When it's time to sell, price is really the name of the game.
My family has lived in our current home for over ten years. It's a special place for us obviously with tons of memories and physical manifestations of our time together. In the door jamb to my son's room, for example, we even have pencil markings that track the progress of my kids' growth over the years.
At some point, it's likely that we will have to move. While I know we will miss this house, when it comes time to sell, it's my strong suspicion that the most important factors to us will be the price the buyer is offering and their likelihood to close on the agreed terms. I'd like to think that the new buyer won't paint over the door jamb to my son's room so that we can return years from now to look upon those pencil marks and warmly reflect upon the wonderful times we enjoyed in our home but I don't think we'll take a big discount on the price of our house to add this to the closing conditions. That's because when it's time to sell, price is really the name of the game.
Things are a bit different of course if instead of selling you are bringing in a roommate. Imagine you have a plot of land with a simple log cabin. The view is beautiful and you have grand plans for building a palace on this special plot of land but you have a ways to go before this dream becomes a reality.
You know that in order to realize your ambitions you have to bring on a partner and that partner is going to have to share your modest current circumstances and help you build and improve the property. You're asking this partner to pay rent in order to join you on this journey as a roommate. Clearly, the level of rent the partner is prepared to pay matters but you wouldn't (or at least shouldn't) just optimize your decision of which roommate to bring on just on the basis of the rent they're willing to pay.
After all, if you select a roommate who's prepared to pay high rent but they're disingenuous or unwilling to shoulder their fair load of helping you clear stumps, build the second level of your home, and design the landscaping you envision for your dream house you will quickly regret your choice of partner. Even worse, a roommate who pays rent that's candidly too high may be very difficult to work with. They may question whether your vision of the house is adequately grand.
They will likely push you to develop too quickly or construct an artifice that looks beautiful on the outside but that has a weak foundation that could fall over in a flood or topple in a modest wind. They may at the end of the day demand that you pursue a more aggressive plan than the one you are comfortable with to justify the high price they paid to partner with you as a roommate. In short, the ideal roommate is one who pays fair rent but who most importantly will help you get the best price for your dream house with the least amount of drama and lowest level of risk. Optimizing on rent only to see your dreams of successfully completing and selling your house dashed to the ground makes no sense obviously. Your decision around your new roommate needs to ultimately be grounded on the best partner who will help you realize your goal successfully. The rent is an important variable in this obviously but there are lots of other factors that go into this decision as well and ultimately the best partner who's prepared to work the hardest and show the greatest alignment may not be the prospective roommate who's prepared to pay the highest rent.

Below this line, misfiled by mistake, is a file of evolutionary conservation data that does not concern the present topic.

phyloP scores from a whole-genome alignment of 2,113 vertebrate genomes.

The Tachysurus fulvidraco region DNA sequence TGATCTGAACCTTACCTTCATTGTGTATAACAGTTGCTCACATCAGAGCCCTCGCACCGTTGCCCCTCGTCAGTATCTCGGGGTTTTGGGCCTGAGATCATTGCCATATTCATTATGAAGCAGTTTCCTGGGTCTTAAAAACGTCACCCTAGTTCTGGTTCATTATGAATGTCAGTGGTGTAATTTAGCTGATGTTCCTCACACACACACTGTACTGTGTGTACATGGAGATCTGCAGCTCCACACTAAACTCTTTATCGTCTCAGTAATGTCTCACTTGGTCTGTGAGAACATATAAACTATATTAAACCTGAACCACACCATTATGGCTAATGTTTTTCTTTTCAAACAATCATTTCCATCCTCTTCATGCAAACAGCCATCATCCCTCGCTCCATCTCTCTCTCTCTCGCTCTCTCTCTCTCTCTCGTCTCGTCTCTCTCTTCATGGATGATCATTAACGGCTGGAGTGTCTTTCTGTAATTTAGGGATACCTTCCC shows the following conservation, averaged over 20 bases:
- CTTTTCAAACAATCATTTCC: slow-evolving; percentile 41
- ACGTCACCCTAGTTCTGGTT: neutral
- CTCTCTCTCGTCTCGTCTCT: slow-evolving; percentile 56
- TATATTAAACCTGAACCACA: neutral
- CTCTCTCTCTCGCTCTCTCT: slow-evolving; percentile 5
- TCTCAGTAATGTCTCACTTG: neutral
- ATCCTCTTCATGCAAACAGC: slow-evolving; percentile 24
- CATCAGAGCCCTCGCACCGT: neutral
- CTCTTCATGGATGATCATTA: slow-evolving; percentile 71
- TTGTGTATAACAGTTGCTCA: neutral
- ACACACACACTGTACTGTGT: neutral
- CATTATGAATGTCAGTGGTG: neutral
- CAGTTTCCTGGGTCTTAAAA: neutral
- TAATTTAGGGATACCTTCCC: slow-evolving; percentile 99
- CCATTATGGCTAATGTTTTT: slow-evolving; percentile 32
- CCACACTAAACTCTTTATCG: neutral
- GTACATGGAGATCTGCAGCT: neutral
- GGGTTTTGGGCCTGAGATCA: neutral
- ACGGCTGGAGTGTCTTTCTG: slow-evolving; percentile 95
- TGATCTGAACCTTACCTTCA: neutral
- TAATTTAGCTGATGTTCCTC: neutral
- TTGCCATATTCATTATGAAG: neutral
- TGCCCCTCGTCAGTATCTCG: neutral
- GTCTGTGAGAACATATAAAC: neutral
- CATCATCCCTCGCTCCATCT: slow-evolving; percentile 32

While the above analogy is admittedly a little tortured, we see this same dynamic with entrepreneurs - particularly entrepreneurs who have successfully bootstrapped or achieved incredible results on a modest capital budget - all the time. These entrepreneurs are so invested in the hard work they have put forward and identify so strongly with the potential for their "dream house" (aka their business) that they mistake a financing partnership as a terminal sale event. They optimize around the price of the investment round at the cost of bringing in the partner who instead can best help them achieve their goal with lower risk and distraction. They pick the high price bidder and are then dismayed when this new partner demands (rightfully so, perhaps?) flawless execution, a grand (and risky) plan for the business, and a very high exit price for the house that may be very, very hard to achieve. These entrepreneurs fail to recognize that they are not "selling the house" in a financing but instead bringing in a roommate. Successful entrepreneurs will take the opportunity in any financing to evaluate the quality and caliber of their prospective roommates. They'll optimize around picking a roommate who pays fair rent but who importantly shares their vision for the potential of the business. They will in the end select a new partner who's prepared to shoulder the burden and work harmoniously and without undue risk or pressure to secure the best possible price when it is time to finally sell the house.